We arrived at Ham House for 8am and endured a nerve wracking start to the morning with all eyes on weather tracking apps watching pleadingly as the early morning sun clouded over. We got set and tried to start a dress at 10am, only for the attempt to be abandoned ten minutes in as a huge cloud burst erupted overhead. Chess pieces scattered in all directions, props were quickly salvaged, and put under the partial shelter of the box office gazebo, tarpaulins thrown over the tea party and the nervous waiting began.
The early morning forecasts had predicted that the rains would pass through by lunchtime, but by eleven it was clear that little had shifted. Occasional flashes of blue sky were swiftly obliterated by incoming clouds and holed up in the cafe morale began to deteriorate. We shifted our own bags and costumes into the van and began to make contingency plans for perhaps performing the show on the buses bringing the children from local primary schools.
... but just as despair was about to set in the wind changed and miraculously carried the bombastic clouds north. The rain stopped. We were quickly out, just in time to welcome the children and distribute ponchos. The teachers looked sceptical, but the kids were clearly excited and ready for an adventure.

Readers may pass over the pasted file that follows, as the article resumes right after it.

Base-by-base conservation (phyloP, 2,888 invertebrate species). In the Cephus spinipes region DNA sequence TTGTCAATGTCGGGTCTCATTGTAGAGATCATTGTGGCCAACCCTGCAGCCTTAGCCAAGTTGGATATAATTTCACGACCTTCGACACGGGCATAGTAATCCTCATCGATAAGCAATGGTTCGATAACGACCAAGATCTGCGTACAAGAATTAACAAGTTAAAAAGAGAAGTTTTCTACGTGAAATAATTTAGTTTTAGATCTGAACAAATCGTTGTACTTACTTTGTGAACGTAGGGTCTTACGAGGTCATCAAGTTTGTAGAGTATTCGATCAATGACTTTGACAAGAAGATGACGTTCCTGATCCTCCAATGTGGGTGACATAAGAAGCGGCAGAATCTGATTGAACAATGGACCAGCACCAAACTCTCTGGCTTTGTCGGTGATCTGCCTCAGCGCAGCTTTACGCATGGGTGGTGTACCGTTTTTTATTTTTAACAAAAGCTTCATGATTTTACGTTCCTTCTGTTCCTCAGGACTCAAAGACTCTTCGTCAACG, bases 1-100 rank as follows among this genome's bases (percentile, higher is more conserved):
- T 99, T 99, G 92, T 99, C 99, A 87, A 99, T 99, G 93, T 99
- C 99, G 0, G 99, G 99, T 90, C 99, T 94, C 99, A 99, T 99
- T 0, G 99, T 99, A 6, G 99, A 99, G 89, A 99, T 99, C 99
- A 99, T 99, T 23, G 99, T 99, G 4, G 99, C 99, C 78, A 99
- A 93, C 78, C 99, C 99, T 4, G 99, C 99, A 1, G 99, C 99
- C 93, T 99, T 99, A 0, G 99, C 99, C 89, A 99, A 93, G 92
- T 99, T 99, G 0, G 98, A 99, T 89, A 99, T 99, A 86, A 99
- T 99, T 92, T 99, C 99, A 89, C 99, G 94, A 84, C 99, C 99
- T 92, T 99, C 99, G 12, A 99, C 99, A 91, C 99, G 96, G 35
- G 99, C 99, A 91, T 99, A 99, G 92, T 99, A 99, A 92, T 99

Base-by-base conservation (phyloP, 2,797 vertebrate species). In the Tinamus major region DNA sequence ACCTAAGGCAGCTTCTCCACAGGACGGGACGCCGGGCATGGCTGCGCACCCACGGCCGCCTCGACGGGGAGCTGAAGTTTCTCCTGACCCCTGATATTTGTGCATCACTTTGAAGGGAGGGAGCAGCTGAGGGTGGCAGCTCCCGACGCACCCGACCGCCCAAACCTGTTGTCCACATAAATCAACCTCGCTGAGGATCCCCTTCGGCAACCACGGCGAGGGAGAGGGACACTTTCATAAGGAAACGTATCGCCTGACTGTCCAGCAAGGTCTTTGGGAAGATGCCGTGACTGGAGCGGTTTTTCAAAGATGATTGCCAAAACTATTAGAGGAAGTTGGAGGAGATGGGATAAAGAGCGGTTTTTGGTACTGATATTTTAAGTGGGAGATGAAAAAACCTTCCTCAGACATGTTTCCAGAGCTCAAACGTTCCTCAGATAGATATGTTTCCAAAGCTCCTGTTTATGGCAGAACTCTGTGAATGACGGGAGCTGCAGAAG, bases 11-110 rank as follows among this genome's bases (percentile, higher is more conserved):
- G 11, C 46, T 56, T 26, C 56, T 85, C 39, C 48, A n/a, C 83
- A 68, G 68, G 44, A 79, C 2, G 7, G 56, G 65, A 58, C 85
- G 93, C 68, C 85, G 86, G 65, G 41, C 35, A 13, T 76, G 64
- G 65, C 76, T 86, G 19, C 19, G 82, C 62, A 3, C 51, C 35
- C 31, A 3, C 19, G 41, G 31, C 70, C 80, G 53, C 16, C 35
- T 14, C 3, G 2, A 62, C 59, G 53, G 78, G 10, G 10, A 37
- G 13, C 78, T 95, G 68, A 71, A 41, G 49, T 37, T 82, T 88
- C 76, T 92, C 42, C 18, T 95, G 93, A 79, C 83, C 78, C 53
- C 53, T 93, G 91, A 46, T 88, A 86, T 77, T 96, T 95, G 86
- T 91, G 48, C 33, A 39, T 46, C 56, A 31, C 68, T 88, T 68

The show itself went brilliantly. The wet weather slowed us up a bit as our stewards took extra care to guide the audience around the grounds. A good job as in the end the Schools brought over 250 children with them. The company were brilliant though, working overtime to keep each of them engaged and safe.
After we waved the buses off we collapsed exhausted for an hour. A strange mixture of relief and elation. Sheer adrenalin had carried several members of the team and they had little idea of how well they'd performed.
By now, though, the clouds were clearing and a perfect evening was drawing in. We reset and went again. Another large audience, appreciative and clearly enjoying both the show and the stroll around the gardens. Gorgeous light cutting through the clearing storm clouds giving the production a very handsome look.
Wonderful well earned applause at the end. It really couldn't have gone much better.
Mark is the Academic Director of the Drama Programmes at St Mary's University in Twickenham. He has worked internationally as a theatre director and educator for the past 15 years, focused mostly on youth, community, and conflict resolution work.
As a lecturer Mark taught at Goldsmiths College, Coventry University and was Head of Performing Arts at Canterbury College prior to joining St Mary’s in 2006.
His Professional directing credits include Henry V (One of US?) and Valhalla for RSC Education; The Wind in the Willows, Jack Cade, The Red, Red Robin for Sevenoaks Playhouse; Tender Souls, The Quality of Mercy and Playhouse Creatures for the Ambassadors Theatre group.
Mark is a director of subVERSE Theatre company for whom has directed fringe premieres of Chief, Dinnertime and OxfamC**t at Theatre 503.
Site specific work includes Purka and Shadow on Icelandic volcanoes and Novocento with students from the University of Genoa.